Six controversial cases that earned Aguirre criticism

Kristine Joy Patag - Philstar.com
Six controversial cases that earned Aguirre criticism
Justice Secretary Vitaliano Aguirre has faced resignation calls before, but on the morning of April 4, The STAR reported that President Rodrigo Duterte is likely to announce the firing of the justice chief this week.
The STAR / Miguel de Guzman

MANILA, Philippines — Controversy has hounded lawyer Vitaliano Aguirre II in the nearly two years that he has headed the Department of Justice.

Aguirre, whose appointment had been announced even before Davao City Mayor Rodrigo Duterte took his oath as president, has faced resignation calls before. The chief executive has always said that the Justice chief continues to enjoy his trust.

The two are fraternity brothers in the Lex Talionis Fraternity of the San Beda College of Law. Duterte, who sometimes tells stories about how he did not get stellar grades as a student, has even hailed Aguirre for being the valedictorian of their class.

On Wednesday morning, The STAR reported that Duterte has axed Aguirre. The Palace, at noon, however said that it has yet to receive word from Duterte on the matter.

Here is a rundown of the more controversial cases the Aguirre-led DOJ has handled:

De Lima drug case

Aguirre’s predecessor, Sen. Leila De Lima, has been detained at the Philippine National Police headquarters in Quezon City for more than a year over drug charges filed against her.

De Lima is one of the most vocal of Duterte's critics, and she has claimed — inaccurately — that she is the first political prisoner under the administration.

She has been detained since Feb. 24, 2017 but has yet to be arraigned. State prosecutors initially indicted her on drug trading, but have moved to amend the charge sheet to conspiracy to commit drug trading.

The senator is accused of letting the drug trade proliferate inside the New Bilbid Prison under her watch as Justice secretary. The cases emanated from testimonies of inmates during a legislative inquiry into the matter.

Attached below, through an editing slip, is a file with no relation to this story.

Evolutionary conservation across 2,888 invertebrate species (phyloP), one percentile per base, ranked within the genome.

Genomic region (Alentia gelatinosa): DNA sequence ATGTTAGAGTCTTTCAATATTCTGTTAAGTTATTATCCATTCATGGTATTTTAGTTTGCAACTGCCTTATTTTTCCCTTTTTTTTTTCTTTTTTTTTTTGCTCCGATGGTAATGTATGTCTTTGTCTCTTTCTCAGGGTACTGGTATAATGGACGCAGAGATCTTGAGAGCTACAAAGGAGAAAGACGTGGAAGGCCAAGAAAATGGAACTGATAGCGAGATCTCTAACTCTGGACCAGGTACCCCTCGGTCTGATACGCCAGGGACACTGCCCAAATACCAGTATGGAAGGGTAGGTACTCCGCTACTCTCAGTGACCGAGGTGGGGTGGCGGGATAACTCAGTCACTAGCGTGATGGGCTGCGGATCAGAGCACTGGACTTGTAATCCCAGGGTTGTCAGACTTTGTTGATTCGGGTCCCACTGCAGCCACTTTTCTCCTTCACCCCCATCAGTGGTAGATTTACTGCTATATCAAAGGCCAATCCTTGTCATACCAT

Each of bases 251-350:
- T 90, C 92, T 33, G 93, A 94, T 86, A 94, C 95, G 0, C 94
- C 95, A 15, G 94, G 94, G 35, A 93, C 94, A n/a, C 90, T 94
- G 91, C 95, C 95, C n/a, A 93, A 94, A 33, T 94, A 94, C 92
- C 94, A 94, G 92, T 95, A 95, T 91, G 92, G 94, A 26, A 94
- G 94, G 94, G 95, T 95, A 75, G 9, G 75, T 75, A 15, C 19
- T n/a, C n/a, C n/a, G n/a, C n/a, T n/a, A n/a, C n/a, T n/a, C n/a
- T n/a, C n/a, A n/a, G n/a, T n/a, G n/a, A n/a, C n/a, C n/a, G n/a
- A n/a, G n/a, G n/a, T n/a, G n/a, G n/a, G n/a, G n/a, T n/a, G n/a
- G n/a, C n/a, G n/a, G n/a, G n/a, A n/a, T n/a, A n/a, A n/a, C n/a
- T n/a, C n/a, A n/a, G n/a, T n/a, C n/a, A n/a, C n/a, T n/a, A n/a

Several inmates, including confessed drug trader Kerwin Espinosa, have been admitted to the DOJ’s Witness Protection Program in relation to the case.

READ: DOJ wants De Lima drug cases consolidated

Bureau of Immigration bribery controversy

In 2016, two commissioners of the Bureau of Immigration were embroiled in an extortion controversy.

The Bureau of Immigration is an attached agency of the DOJ.

Al Argosino and Michael Robles were accused of extorting P50 million from gaming tycoon Jack Lam in exchange of release of 1,316 Chinese employees of Fontana Leisure Parks and Casino.

Aguirre has denied knowledge of the alleged exchange between the immigration commissioners and the tycoon.

The Office of the Ombudsman charged the two commissioners with plunder.

Argosino and Robles, whom Duterte axed because of the controversy, are members of Lex Talionis.

READ: Ombudsman indicts ex-Immigration execs on plunder

Downgrading of charges in Espinosa slay

The Office of the Justice Secretary, acting on a review filed by Supt. Marvin Marcos, downgraded an earlier charge of murder over the death of Albuera Mayor Rolando Espinosa while in government custody to homicide.

Marcos and 10 of his men from the police Criminal Investigation and Detection Group Region 8 were earlier charged with two counts of murder over the deaths of Espinosa and inmate Raul Yap.

The two were killed while in detention in a sub-provincial jail in Leyte in November 2016.